The will of the people is to be half out, half in – but how many of us will honestly say so?

There are lots of articles on Brexit today, one year before the leaving date. But most of them blame half the UK population for voting “the wrong way.”

They will say how the other half were stupid, manipulated, ignorant, angry, complacent, and so on. Followed by, “if only they had realised …” the lie about £350million a week to the NHS, the manipulation of Facebook and Twitter, the conspiracy of big business, the false promises, and so on.

I disagree. Two years on, we need to start an honest conversation with people we don’t happen to agree with. It doesn’t have to be long, technical or detailed.

My summary is:

1. The people voted half in, half out. And after all we have learnt since polling day, this sentiment has not changed much at all. Another referendum would also be half in, half out.

2. We need to respect every vote, not just the votes of people who agreed with us. Until we do so, the divisions across the UK will continue to fester: urban and rural, richer and poorer, younger and older, north and south.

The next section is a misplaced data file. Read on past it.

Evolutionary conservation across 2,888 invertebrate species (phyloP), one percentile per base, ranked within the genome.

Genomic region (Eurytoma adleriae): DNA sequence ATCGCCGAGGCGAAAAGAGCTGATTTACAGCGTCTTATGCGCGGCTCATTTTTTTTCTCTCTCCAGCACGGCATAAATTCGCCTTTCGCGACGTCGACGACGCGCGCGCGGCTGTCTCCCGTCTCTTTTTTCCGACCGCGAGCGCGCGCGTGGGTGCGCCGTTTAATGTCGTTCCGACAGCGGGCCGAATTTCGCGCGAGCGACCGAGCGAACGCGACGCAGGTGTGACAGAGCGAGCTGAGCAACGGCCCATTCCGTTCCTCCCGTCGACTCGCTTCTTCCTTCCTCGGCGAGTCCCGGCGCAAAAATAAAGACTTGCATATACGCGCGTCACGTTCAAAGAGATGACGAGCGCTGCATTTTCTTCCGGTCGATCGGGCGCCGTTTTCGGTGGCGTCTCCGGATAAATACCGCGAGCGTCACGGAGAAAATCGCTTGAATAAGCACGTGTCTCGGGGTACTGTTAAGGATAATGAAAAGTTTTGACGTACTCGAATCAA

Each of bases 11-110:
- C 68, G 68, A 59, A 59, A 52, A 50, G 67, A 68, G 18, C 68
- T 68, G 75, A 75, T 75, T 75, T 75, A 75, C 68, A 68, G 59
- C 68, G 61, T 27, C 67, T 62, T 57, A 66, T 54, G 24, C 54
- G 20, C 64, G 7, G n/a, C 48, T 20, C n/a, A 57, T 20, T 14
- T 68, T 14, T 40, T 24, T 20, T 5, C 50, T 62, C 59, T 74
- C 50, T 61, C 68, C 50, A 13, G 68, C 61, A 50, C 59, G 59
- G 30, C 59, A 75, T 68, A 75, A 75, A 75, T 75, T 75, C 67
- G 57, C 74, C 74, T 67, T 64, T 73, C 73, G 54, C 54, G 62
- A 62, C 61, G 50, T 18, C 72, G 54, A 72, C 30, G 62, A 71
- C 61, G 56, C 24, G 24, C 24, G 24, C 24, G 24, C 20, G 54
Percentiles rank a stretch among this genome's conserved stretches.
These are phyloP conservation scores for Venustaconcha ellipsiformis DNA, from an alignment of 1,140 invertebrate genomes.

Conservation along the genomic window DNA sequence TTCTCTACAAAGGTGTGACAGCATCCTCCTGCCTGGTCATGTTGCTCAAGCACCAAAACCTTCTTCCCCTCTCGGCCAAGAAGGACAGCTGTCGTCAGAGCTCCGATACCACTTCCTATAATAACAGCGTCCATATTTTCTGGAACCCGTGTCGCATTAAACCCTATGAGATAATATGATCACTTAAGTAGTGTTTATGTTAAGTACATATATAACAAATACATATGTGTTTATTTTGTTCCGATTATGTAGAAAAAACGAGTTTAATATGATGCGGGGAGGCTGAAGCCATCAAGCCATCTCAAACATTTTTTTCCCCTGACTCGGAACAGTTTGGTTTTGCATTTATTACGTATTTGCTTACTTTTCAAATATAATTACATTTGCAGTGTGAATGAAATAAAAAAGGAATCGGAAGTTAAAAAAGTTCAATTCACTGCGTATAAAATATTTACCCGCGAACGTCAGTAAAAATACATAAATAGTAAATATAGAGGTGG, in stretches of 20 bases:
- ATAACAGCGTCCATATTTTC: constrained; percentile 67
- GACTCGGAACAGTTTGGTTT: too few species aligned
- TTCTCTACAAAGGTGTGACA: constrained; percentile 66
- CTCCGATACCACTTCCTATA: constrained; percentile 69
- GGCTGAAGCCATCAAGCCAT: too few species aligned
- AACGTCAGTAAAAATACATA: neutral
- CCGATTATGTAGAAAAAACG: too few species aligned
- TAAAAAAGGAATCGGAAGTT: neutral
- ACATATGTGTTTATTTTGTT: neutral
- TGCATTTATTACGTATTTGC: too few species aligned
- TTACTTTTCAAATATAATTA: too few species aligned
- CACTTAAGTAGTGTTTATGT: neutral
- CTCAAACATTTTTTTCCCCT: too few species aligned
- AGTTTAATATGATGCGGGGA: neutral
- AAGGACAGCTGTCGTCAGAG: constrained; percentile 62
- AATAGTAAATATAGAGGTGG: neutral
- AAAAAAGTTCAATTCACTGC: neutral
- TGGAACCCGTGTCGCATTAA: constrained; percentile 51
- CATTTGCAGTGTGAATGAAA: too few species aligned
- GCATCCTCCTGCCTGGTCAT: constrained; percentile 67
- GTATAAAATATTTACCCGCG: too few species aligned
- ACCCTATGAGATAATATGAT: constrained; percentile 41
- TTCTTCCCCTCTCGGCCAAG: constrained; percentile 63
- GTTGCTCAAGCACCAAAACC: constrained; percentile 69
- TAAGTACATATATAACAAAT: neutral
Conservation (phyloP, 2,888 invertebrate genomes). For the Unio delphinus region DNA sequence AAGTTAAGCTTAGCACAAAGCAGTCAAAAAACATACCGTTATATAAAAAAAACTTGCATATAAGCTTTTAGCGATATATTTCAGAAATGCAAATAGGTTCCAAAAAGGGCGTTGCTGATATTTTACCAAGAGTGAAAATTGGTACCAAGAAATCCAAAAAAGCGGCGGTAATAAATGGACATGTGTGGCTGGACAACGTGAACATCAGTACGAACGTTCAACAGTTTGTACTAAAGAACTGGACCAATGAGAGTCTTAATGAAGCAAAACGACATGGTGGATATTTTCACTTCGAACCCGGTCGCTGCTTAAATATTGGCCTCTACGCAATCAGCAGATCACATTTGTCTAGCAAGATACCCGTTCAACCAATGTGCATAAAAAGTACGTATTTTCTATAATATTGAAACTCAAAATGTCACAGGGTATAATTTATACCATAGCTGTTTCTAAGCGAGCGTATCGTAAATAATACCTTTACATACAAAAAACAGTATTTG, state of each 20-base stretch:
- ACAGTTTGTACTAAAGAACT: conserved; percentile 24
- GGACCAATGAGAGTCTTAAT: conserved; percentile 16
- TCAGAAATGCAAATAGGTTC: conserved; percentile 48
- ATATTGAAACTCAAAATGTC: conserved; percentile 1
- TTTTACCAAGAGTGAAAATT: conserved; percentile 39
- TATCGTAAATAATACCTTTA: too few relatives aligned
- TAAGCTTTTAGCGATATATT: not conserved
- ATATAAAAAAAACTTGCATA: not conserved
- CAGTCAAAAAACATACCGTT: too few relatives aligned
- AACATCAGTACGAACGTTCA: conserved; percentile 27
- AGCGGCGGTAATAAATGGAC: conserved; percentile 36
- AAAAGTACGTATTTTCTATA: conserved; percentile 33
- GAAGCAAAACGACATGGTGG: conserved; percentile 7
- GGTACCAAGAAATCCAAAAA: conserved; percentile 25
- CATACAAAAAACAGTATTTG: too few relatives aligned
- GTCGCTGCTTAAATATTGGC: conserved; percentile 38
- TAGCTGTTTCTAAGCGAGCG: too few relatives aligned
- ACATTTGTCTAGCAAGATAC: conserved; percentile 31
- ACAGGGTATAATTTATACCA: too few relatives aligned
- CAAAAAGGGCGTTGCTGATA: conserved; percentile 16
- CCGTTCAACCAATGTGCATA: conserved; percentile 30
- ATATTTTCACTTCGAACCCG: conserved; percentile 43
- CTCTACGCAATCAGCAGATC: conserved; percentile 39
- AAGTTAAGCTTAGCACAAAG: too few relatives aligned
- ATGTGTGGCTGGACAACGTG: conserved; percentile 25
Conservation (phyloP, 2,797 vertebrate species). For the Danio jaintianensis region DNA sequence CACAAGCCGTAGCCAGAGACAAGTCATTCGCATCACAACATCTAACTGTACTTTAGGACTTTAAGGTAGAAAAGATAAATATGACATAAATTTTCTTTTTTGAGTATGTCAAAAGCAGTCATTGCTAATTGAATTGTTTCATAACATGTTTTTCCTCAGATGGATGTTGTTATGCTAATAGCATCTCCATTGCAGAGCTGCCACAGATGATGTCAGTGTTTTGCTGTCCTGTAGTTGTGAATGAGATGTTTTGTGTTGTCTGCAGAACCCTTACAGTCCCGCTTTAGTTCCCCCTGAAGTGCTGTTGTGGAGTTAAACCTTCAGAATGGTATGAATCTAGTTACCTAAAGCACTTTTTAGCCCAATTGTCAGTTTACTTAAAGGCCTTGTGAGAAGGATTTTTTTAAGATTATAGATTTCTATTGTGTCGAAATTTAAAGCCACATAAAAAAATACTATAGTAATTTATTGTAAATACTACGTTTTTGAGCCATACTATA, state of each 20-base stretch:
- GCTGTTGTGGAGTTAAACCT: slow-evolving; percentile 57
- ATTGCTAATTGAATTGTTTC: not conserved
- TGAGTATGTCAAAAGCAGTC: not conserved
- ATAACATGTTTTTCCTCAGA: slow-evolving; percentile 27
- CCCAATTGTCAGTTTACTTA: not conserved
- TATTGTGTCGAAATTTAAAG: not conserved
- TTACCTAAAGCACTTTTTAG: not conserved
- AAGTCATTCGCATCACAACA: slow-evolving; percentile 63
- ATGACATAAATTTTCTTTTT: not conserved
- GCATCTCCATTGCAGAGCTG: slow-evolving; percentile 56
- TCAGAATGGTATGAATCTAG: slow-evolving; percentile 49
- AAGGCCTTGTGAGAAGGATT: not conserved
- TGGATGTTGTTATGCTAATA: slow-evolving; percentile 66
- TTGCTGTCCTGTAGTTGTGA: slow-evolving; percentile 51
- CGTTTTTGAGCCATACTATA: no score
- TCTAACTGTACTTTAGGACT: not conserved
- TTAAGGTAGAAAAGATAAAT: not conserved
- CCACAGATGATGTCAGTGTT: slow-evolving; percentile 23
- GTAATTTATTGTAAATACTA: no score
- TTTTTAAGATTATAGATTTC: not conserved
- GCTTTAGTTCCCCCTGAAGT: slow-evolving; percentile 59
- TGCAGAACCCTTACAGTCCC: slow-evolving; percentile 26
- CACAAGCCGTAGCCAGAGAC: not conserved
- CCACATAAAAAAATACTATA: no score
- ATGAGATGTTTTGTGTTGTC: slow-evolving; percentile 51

3. So, we need to become a half member of the EU, like the people of Norway agreed years ago. We can call it associate membership, which as in any club gives us lower subscriptions and less involvement.

4. And we need to take this honest, inclusive and healing communities approach into the negotiations. So, if the negotiations fail the fall-back isn’t a catastrophic No Deal, the fall-back is a Norway cut snd paste.

5. So, from now on our politicians should negotiate amendments to a Norway cut and paste – maybe less about reindeer programmes say, and more about tweaking financial services, world trade and free movement. Which is actually still quite a hard set of asks.

Half in and half out.

In French, moitié, moitié.

In English, pragmatism.

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